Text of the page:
After they passed within a few meters of the boat, dive staff encouraged the guests to make a video. The results of the combined effort are available to watch in a brief video. In the first segment, notice the dark shape in front of the dive boat. That is one of the jumping sailfish. Next a dive master jumps in the water with a camera and swims after the fish. In the original video, two distinct sailfish are visible, stripes and all. Then the camera emerges to the surface in time to catch the jumping sailfish. The final sequence was shot with a smart phone from the dive boat. Hear everyone scream and cheer for the jumping sailfish.
Marine Life in Gorontalo’s Deep Waters
Gorontalo dive sites are scattered along the continental wall of Sulawesi. Ocean depths near Buffalo Head Point dive site plunge to over four kilometers. That is where the jumping sailfish were. This same group of divers had close encounters with a spotted eagle ray, blacktip shark and schooling jacks. Just after everyone descended for a third dive, the boat crew watched a whale jump from the water and blow a spray of water into the air. Divers below heard the noise and wondered what was going on.
The trio of jumping sailfish are actually Indo-Pacific sailfish (Istiophorus platypterus), a type of marlin. They are native to the deep Indian and Pacific Oceans. The color is dark blue on the top, brownish to blue on the sides and with sliver belly. They also have a series of dark bars on their sides. These bars were clearly visible to the watching divers and the dive master in the water. The distinctive sail-like dorsal fin was not raised the day divers saw the jumping sailfish. However, the large pointed bill was clearly visible. These sailfish grow up to three and a half meters long. The world tackle record is over 100 kilos. Indo-Pacific sailfish are perhaps the fastest swimmers in the ocean. They have been clocked at speeds of over 100 kilometers an hour. A sailfish feeds by blasting through a school of fish and thrashing its head back and forth. In this way, it uses it bill as a weapon to kill or wound other fish. The sailfish then eats the fish as they sink in the water column.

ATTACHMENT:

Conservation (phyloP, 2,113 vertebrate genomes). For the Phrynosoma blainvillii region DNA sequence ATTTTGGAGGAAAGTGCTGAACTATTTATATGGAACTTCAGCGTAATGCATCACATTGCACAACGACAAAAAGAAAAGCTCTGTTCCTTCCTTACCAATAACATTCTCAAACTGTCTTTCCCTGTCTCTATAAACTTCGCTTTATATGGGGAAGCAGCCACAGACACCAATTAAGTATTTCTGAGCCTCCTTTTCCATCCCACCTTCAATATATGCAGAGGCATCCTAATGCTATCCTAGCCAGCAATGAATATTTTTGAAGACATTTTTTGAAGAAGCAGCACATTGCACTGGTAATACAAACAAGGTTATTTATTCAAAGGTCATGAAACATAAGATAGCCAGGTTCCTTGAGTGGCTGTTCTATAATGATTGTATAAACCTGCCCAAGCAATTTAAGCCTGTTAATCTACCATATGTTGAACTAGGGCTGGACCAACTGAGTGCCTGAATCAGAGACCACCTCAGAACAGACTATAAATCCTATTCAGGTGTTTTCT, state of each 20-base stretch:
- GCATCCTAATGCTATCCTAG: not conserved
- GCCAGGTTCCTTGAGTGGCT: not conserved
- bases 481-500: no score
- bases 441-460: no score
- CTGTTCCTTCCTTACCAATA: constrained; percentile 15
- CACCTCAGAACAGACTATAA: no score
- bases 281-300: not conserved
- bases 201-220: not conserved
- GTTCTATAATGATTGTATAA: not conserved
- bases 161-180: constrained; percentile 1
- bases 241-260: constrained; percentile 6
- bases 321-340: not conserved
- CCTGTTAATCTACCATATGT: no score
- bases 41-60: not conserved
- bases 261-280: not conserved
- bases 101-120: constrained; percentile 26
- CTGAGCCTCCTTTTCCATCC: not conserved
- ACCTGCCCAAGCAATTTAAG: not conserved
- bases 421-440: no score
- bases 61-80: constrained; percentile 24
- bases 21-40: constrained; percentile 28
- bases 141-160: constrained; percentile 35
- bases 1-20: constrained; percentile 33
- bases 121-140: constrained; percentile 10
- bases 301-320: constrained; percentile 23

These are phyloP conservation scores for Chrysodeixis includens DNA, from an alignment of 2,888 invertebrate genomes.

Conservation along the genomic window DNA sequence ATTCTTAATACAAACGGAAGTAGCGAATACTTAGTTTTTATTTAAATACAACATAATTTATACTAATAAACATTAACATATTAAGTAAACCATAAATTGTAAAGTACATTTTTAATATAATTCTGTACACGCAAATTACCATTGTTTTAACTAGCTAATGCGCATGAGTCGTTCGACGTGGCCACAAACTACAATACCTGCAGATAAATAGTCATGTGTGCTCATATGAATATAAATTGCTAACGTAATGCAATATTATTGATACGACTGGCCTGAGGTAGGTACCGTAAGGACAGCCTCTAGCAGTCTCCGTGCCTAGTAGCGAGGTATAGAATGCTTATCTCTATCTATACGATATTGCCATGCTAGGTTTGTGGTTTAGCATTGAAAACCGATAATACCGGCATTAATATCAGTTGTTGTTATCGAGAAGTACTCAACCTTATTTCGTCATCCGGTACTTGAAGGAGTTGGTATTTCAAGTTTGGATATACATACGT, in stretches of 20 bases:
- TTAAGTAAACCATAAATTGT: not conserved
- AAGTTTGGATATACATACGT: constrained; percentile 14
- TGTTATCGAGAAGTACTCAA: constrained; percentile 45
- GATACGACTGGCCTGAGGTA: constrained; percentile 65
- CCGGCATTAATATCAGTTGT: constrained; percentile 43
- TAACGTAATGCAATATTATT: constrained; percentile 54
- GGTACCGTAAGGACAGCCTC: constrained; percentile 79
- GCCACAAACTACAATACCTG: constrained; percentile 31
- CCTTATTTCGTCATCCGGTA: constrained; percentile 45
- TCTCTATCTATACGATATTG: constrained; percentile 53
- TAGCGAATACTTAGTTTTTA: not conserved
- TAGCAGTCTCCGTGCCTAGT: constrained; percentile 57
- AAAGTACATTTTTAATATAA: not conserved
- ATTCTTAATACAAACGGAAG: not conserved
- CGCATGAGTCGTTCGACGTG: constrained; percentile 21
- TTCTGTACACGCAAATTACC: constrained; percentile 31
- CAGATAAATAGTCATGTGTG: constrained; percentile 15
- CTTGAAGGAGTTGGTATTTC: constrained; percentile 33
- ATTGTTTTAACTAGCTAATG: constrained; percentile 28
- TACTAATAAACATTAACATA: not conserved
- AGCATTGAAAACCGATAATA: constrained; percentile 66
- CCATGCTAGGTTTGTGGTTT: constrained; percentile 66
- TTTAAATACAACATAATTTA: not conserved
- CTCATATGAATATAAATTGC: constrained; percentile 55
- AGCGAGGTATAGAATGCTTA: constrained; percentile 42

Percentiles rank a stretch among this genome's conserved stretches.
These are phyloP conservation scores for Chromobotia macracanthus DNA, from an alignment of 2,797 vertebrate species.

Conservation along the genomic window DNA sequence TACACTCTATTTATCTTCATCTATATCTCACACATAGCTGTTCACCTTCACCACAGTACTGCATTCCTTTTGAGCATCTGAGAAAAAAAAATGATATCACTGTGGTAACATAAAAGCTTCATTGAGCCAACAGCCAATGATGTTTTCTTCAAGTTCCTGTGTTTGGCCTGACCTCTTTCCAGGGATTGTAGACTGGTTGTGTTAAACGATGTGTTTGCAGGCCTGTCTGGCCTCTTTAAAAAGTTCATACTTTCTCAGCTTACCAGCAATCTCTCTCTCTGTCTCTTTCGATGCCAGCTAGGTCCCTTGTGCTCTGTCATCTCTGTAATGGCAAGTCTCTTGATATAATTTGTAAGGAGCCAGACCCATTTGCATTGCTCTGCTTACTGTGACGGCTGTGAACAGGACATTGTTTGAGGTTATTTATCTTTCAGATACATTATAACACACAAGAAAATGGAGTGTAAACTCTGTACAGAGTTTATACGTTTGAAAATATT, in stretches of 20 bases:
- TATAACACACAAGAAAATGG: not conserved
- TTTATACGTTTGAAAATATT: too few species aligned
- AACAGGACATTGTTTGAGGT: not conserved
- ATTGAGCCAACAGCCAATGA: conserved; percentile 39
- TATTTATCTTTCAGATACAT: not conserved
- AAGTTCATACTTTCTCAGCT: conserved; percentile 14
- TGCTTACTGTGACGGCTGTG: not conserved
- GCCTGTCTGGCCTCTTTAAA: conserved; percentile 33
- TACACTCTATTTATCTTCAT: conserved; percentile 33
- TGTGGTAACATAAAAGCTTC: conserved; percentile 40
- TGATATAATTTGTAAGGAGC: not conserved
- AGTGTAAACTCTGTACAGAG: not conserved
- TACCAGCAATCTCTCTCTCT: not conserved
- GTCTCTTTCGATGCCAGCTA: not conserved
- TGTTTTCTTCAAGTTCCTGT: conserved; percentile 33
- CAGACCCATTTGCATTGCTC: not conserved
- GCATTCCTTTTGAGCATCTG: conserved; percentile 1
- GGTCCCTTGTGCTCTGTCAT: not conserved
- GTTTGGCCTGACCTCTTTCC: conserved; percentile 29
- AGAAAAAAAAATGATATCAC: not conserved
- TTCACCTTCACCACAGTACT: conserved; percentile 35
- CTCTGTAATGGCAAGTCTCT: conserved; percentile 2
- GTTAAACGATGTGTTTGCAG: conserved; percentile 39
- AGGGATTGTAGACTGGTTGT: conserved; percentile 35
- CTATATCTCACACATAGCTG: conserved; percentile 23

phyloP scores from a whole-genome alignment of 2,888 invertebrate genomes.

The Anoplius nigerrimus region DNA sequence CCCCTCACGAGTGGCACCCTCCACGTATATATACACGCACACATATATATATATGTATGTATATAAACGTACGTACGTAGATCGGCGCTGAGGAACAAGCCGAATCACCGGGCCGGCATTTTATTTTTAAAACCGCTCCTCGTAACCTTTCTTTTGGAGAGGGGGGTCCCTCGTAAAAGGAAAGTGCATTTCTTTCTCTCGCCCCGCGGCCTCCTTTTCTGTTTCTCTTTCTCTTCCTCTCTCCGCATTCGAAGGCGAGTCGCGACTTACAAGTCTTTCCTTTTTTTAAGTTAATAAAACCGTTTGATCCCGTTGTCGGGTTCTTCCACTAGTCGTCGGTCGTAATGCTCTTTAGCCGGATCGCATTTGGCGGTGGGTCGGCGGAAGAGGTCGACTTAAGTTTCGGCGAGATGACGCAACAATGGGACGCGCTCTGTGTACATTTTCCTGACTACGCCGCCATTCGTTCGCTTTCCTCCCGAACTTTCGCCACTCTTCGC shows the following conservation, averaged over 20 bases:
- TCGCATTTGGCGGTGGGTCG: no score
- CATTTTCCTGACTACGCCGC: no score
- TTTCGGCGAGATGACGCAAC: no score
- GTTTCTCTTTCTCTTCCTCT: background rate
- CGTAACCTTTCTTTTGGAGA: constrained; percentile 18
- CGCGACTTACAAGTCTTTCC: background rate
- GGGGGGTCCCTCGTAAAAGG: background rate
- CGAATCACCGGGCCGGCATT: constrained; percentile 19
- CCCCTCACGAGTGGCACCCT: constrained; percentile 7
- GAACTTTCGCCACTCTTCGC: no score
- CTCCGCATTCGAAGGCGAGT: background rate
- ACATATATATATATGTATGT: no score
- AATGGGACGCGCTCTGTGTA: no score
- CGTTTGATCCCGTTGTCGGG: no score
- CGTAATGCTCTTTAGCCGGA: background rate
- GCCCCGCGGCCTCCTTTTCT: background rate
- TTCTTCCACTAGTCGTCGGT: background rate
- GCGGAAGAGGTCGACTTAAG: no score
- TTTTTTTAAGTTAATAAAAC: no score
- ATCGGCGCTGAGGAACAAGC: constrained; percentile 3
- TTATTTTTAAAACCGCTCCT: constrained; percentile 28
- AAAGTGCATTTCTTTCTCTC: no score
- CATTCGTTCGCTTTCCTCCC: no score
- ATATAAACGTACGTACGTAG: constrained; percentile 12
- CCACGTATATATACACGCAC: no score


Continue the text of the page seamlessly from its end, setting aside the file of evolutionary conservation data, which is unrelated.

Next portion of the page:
Drift diving can be a delightful experience for scuba divers. Sometimes this type of diving is called current diving. Here are some tips from Miguel’s Diving.
General Drift Diving Tips
When diving in a current, the most important thing is to maintain neutral buoyancy and depth. You want to avoid contact with the coral reef while drift diving. Relax and ride the current. In other words, go with the flow!
To detect a change in current up ahead, look at the fish. Fish will always face into a current. Do you notice the school of Purple Anthias in Digant Desai’s photo? They are all facing into the current. In fact, the stronger the current the more fish will gather along the reef. They are waiting for passing food, such as plankton. One of the keys for safe drift diving is good surface support. An experienced boat crew is essential. Miguel’s Diving has been operating safely since 2003. At certain sites where currents are expected, the dive boat will wait in blue water off the reef edge, so that spotting the divers is easy.
Accessories for Safe Drift Diving
Sometimes divers bring a dive sausage in areas of strong currents. The tube is inflated by using an alternate air source, like an octopus. The tube is attached to a line that the diver holds while drifting with the current. Since the tube is inflated with air, it bobs along the surface of the water and marks the position of the diver. This helps the surface crew keep track of divers. This is particularly useful in Komodo where currents are strong.
In certain areas in Indonesia, like Raja Ampat, divers bring dive hooks. This is basically a metal hook on a line and attached to your BCD. Divers descend into a strong current, hook into the coral and watch the fish go by.
Miguel’s Diving encourages divers not to use dive sausages or reef hooks here. They are not needed here. Instead, your dive guide will use a dive whistle attached to his inflator hose to signal the boat crew for picking up divers.
Currents in Gorontalo
Gorontalo has long shore currents that run to the right or to the left along the shore. It is not possible to be towed out to sea by a current in Gorontalo. Currents here are also quite gentle. That is why Gorontalo is suitable for newer divers, as well as serious underwater photographers. Currents here also tend to reverse every 20 to 30 minutes. We have named one dive site “Traffic Circle” because divers often can ride the lower current to several underwater points and then ride the upper current back to the mooring buoy where the dive boat waits.
When diving submerged points in Gorontalo, like at White Point or Buffalo Head Point, the current pushes divers around the point. This is the time to look into the deep water for the schools of fish that pass by. Once around the point, there is no longer a current. Now is a good time to enjoy the coral wall. Sometimes divers encounter reverse currents that are too strong to fin against. In that case, the dive guide will signal everyone to turn around and drift with the new current.
For more tips on diving in Gorontalo, check out our Advice page on our web site. To arrange your dive trip to Gorontalo, please make a booking with us at email@example.com